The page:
Doctor looking at little girl ear infection

Doctor looking at little girl ear infection (© goodluz - stock.adobe.com)

SAN FRANCISCO — It’s always an exciting time for kids when back-to-school season comes around. With youngsters going back to school, however, it also means it’s that time of year for ear infections. Although pediatricians commonly treat these infections with antibiotics, not all children complete the recommended dosage, increasing the risk of antibiotic resistance. Now, there’s promising “drug-free” news on the horizon. Researchers have recently introduced a single-use nanoscale system derived from a bleach-like compound that efficiently combats a type of bacteria that causes ear infections.

At the recent fall meeting of the American Chemical Society (ACS), Cornell University researchers presented their findings, which might have the potential to reduce reliance on antibiotics.

“We initially conceived of this idea by looking at the household cleaner bleach,” says Dr. Rong Yang, the study’s principal investigator, in a media release. “Even though it has been used since the 19th century, bacteria do not appear to have developed any widespread resistance to this cleaner.”

Dr. Yang advises against using regular bleach as a remedy since store-bought solutions are too concentrated and caustic.

However, in controlled and extremely low concentrations, the active ingredient in bleach can be compatible with living tissue. Recognizing the potential of this ingredient to bypass antibiotic resistance, the Cornell University team focused on one of childhood’s most frequent illnesses: acute ear infections. This condition affects over 95 percent of American children.

While antibiotics, taken for five to 10 days, are the usual course of treatment, they can have side-effects. This leads some families to halt medication early, especially if symptoms seem to improve, consequently fast-tracking antibiotic resistance. This resistance is fast becoming one of the world’s most pressing health concerns, as highlighted by the World Health Organization.

doctor examining baby's ear
Photo by CDC from Unsplash

Hypochloric acid from bleach is a type of hypohalous acid. These acids are especially potent against bacteria because of the multiple ways they can damage microbial cells.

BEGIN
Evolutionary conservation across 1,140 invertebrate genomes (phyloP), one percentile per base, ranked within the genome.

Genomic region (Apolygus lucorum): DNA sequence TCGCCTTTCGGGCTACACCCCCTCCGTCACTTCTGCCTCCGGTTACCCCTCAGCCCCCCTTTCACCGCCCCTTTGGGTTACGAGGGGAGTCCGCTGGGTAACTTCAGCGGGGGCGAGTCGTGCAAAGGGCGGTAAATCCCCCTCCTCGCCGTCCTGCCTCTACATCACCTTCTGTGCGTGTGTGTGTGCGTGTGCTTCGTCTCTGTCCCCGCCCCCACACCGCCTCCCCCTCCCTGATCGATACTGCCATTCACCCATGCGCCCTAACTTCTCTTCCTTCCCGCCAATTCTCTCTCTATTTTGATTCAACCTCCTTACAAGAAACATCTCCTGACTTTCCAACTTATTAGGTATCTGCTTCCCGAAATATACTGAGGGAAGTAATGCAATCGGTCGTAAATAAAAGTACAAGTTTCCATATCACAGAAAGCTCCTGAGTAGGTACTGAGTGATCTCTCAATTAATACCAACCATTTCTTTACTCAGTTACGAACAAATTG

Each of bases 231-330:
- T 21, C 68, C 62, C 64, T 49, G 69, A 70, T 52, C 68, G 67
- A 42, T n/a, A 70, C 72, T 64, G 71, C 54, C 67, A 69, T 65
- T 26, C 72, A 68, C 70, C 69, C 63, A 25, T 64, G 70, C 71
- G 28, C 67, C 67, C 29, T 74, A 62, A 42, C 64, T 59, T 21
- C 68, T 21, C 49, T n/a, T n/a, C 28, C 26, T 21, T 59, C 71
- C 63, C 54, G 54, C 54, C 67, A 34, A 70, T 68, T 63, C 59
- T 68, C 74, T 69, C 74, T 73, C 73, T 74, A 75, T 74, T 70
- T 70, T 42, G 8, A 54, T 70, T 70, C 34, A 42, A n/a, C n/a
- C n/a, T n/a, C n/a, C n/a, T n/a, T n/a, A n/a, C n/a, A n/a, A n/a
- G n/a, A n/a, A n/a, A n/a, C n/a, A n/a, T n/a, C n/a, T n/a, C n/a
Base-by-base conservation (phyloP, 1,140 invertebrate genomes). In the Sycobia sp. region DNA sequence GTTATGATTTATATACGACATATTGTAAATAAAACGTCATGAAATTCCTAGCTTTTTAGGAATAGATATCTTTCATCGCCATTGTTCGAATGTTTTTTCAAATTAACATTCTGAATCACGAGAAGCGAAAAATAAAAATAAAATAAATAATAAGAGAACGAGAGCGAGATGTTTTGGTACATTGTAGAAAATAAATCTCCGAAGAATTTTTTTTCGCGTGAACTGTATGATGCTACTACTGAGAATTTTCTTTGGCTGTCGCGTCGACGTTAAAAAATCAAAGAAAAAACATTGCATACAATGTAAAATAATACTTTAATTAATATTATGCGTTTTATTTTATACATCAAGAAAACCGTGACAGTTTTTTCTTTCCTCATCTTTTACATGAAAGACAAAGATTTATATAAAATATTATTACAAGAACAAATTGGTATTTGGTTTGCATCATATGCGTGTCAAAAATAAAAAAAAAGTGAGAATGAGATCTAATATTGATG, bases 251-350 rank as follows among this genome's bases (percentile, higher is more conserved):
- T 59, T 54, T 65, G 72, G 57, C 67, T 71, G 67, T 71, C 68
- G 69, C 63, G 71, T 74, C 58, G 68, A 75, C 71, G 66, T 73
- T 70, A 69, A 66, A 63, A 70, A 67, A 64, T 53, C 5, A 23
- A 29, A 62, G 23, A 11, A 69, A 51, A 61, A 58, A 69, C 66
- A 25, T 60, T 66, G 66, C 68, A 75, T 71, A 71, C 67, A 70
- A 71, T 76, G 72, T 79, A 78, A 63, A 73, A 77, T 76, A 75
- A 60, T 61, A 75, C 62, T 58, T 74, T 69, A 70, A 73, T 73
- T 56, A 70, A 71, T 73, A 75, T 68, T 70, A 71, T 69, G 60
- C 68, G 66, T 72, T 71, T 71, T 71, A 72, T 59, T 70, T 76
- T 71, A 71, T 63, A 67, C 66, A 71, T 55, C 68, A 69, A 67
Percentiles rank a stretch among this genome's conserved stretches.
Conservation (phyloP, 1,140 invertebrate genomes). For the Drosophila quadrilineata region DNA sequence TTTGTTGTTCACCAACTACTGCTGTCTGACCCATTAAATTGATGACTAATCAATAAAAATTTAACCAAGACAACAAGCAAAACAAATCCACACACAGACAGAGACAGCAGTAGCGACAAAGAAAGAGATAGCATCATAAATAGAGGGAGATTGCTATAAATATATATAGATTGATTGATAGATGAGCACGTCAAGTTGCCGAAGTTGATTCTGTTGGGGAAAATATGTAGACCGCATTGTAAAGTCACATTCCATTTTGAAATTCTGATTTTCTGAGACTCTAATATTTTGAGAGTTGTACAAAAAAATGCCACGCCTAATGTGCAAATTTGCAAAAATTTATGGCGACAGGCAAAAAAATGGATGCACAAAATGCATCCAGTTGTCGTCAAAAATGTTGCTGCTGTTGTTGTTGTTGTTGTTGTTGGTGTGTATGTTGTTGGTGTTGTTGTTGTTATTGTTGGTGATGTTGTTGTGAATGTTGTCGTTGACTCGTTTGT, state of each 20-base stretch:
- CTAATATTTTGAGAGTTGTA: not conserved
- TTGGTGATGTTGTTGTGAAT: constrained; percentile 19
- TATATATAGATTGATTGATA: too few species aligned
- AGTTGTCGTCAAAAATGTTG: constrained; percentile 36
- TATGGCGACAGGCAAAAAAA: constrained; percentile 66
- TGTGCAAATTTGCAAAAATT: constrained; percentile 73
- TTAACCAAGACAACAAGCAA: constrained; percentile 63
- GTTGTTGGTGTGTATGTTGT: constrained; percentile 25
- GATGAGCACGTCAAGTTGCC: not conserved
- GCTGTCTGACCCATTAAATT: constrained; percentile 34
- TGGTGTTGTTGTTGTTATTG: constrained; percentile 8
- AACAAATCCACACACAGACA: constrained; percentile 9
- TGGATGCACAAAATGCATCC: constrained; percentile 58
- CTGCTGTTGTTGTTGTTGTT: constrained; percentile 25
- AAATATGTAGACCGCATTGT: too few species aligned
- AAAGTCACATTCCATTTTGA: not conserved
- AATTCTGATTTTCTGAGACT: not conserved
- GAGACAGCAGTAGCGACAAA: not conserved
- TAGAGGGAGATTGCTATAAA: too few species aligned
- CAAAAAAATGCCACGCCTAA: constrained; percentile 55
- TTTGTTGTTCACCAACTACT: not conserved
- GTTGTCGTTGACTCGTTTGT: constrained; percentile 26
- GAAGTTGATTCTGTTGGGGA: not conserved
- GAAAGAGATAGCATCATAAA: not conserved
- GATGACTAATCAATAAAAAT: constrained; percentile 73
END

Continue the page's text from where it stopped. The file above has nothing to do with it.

To deploy this solution, Dr. Yang and her team aimed to generate hypobromous acid — a chemical relative of bleach — directly where ear infections manifest: behind the eardrum in the middle ear. Inspired by an enzyme in giant kelp, which transforms hydrogen peroxide (H2O2) into hypobromous acid, researchers created nanowires made of vanadium pentoxide (V2O5). These nanowires produce the acid in the presence of H2O2-producing bacteria, and their unique shape ensures they remain in the targeted area.

One of the primary culprits behind ear infections is the bacterium Streptococcus pneumoniae. Using chinchillas, which can contract similar ear infections as humans, the researchers observed that most of the S. pneumoniae was eradicated using this technique. Tests also showed that the treatment didn’t hinder hearing.

The initial method involved direct injection into the middle ear. However, recent advancements have allowed for a more user-friendly approach: a gel infused with nanowires that can be applied directly into the ear canal. This innovative delivery method ensures that the nanowires pass through the eardrum tissue effectively. The researchers are now working to optimize this method and expand its efficacy to other bacteria causing ear infections.

While the duration of the nanowires’ stay in the ear post-infection remains uncertain, there’s a possibility they could remain longer to fend off recurring infections in children.

“If the bacteria return, the system could restart, so children wouldn’t need antibiotics repeatedly and breed more resistance along the way,” says Dr. Yang.

About StudyFinds Staff

StudyFinds sets out to find new research that speaks to mass audiences — without all the scientific jargon. The stories we publish are digestible, summarized versions of research that are intended to inform the reader as well as stir civil, educated debate. StudyFinds Staff articles are AI assisted, but always thoroughly reviewed and edited by a Study Finds staff member. Read our AI Policy for more information.

Our Editorial Process

StudyFinds publishes digestible, agenda-free, transparent research summaries that are intended to inform the reader as well as stir civil, educated debate. We do not agree nor disagree with any of the studies we post, rather, we encourage our readers to debate the veracity of the findings themselves. All articles published on StudyFinds are vetted by our editors prior to publication and include links back to the source or corresponding journal article, if possible.

Our Editorial Team

Steve Fink

Editor-in-Chief

Chris Melore

Editor

Sophia Naughton

Associate Editor

Leave a comment

Your email address will not be published. Required fields are marked *